RIKEN Center for Developmental Biology (CDB)
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Developmental Remodeling: The 2nd Annual CDB Symposium
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April 6, 2004 – The RIKEN Center for Developmental Biology (CDB; Kobe, Japan) hosted its second annual symposium on March 29 to 31 in a newly completed lecture theater. The meeting addressed a broad range of subjects relating to the plasticity of biological systems, featuring talks by a panel of invited speakers recognized for preeminent contributions in their research fields, as well as poster presentations and short talks from selected poster submissions. The CDB’s program of holding annual symposia was launched in 2003 with the aim of fostering the exchange and discussion of recent findings, progress and trends in developmental biology, regeneration and related fields.

The three-day program began on Monday morning with a pair of morning sessions on nuclear reprogramming, highlighted by a review of the genetic underpinnings of DNA methylation (En Li; Novartis Institute for Biomedical Research, USA), an overview of the technical challenges and developmental abnormalities associated with cloning and nuclear transfer (Teruhiko Wakayama; RIKEN CDB, Japan), and a look at proteins involved in nucleolar disassembly during oocyte reprogramming (Nobuaki Kikyo; University of Minnesota, USA). The later afternoon sessions focused on chromatin dynamics, with talks on the function of histone variability in assembly of the nucleosome (Steven Henikoff; Fred Hutchinson Cancer Research Center, USA), and the roles of chromodomain proteins in the methylation of three heterochromatic regions in yeast (Jun-ichi Nakayama; RIKEN CDB, Japan). A third talk looked at plant epigenetics, describing the mechanism by which an endogenous transposon is repressed by DNA methylation in Arabidopsis. The day’s final talk illustrated the interaction between genes and non-coding regions in the epigenetic maintenance of transcriptional memory in Drosophila (Renato Paro; ZMBH, University of Heidelberg, Germany). The day was capped off by a reception dinner at the Institute for Biomedical Research and Innovation adjacent to the CDB.

The second day’s talks concentrated on tissue plasticity in three sessions running until late in the afternoon. The morning’s first talk unveiled a new model proposing discrete, conformation-dependent activities for beta-catenin in transcription and cell adhesion (Barry Gumbiner; University of Virginia, USA). A discussion of the regulation of linker proteins in epithelial-mesenchymal transitions followed later in the same session (Richard Fehon; Duke University, USA). The second session of the day included a presentation of findings on “inflammatory” genes in epithelial morphogenesis, a process with strong parallels to wound healing (Paul Martin; University of Bristol, UK). The third session on tissue plasticity showed the roles of cell growth in the formation of the heart (Takashi Takeuchi; Mitsubishi Kagaku Institute of Life Sciences, Japan) and of cell migration during the embryonic process of gastrulation, in which the three germ layers first become distinct (Naoto Ueno; National Institute of Basic Biology, Japan). An early evening session on morphogenesis, opening with an overview of the dual roles of specific steroid receptors as transcriptional repressors and activators in insect metamorphosis (James Truman; University of Washington, USA) ended the day’s program. The technical highlight of the meeting came when Donald Brown of the Carnegie Institution of Washington (USA), who was unable to attend in person, delivered his talk on remodeling during amphibian metamorphosis by telephone.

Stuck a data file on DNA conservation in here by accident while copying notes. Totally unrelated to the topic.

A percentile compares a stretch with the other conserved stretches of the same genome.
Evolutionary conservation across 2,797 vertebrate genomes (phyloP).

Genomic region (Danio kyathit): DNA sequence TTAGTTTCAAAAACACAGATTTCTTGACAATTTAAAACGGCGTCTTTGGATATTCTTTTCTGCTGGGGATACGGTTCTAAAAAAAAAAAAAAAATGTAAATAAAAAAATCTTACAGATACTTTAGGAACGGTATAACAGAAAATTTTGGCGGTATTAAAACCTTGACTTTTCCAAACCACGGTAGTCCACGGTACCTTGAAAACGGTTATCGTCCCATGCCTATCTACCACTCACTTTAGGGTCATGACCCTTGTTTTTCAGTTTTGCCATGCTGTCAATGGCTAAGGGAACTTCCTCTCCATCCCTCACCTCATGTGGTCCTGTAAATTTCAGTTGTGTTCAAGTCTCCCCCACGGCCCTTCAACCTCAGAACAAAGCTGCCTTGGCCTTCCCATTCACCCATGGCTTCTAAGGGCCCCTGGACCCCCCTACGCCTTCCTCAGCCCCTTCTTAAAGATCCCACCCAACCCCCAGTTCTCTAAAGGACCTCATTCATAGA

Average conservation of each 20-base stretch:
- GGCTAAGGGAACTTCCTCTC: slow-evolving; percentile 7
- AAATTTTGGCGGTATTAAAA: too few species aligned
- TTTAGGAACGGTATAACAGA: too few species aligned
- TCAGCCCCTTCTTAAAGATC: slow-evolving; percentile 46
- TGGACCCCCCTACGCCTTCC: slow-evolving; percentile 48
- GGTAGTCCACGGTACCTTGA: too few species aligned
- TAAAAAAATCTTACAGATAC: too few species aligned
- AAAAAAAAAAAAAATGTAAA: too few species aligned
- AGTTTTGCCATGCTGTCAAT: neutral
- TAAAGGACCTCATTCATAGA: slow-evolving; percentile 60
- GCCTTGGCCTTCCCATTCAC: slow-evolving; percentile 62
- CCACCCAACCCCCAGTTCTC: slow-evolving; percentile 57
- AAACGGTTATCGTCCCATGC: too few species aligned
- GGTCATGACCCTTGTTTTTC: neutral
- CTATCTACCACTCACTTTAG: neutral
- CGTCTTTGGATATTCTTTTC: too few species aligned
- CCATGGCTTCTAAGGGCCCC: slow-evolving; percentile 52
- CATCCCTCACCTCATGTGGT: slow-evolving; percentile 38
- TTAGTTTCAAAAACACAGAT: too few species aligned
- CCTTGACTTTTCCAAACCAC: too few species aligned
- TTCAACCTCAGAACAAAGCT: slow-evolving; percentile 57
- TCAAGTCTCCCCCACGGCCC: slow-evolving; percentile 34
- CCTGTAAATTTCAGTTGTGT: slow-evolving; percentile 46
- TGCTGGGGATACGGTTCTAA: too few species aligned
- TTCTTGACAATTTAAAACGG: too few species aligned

Regeneration and morphological remodeling were the themes of the sessions on Day 3. The first talk addressed the dual processes of myotube reorganization and positional memory along the proximo-distal axis in urodele limb regeneration (Jeremy Brockes; University College London, UK), which was followed by a survey of the extrinsic signals that determine dorsal-ventral identity in the regenerating spinal cord of the salamander. A third presentation, describing the development of an experimental system for the investigation and modeling of vertebrate limb regeneration as a series of progressive stages, rounded out the field (Susan Bryant; University of California-Irvine, USA). The final session looked at remodeling in an evo-devo light, with summaries of evolutionarily conserved mechanisms of vertebrate limb and fin positioning (Koji Tamura; Tohoku University, Japan) and an introduction to the topobiological mechanisms at work in feather development (Cheng-Ming Chuong; University of Southern California, USA).

The third annual CDB Symposium, on the Origin and Development of the Vertebrate Traits, will be held at the CDB from April 11 to 13, 2005.


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Douglas Sipp : sipp@cdb.riken.jp
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RIKEN CDB, Office for Science Communications and International Affairs

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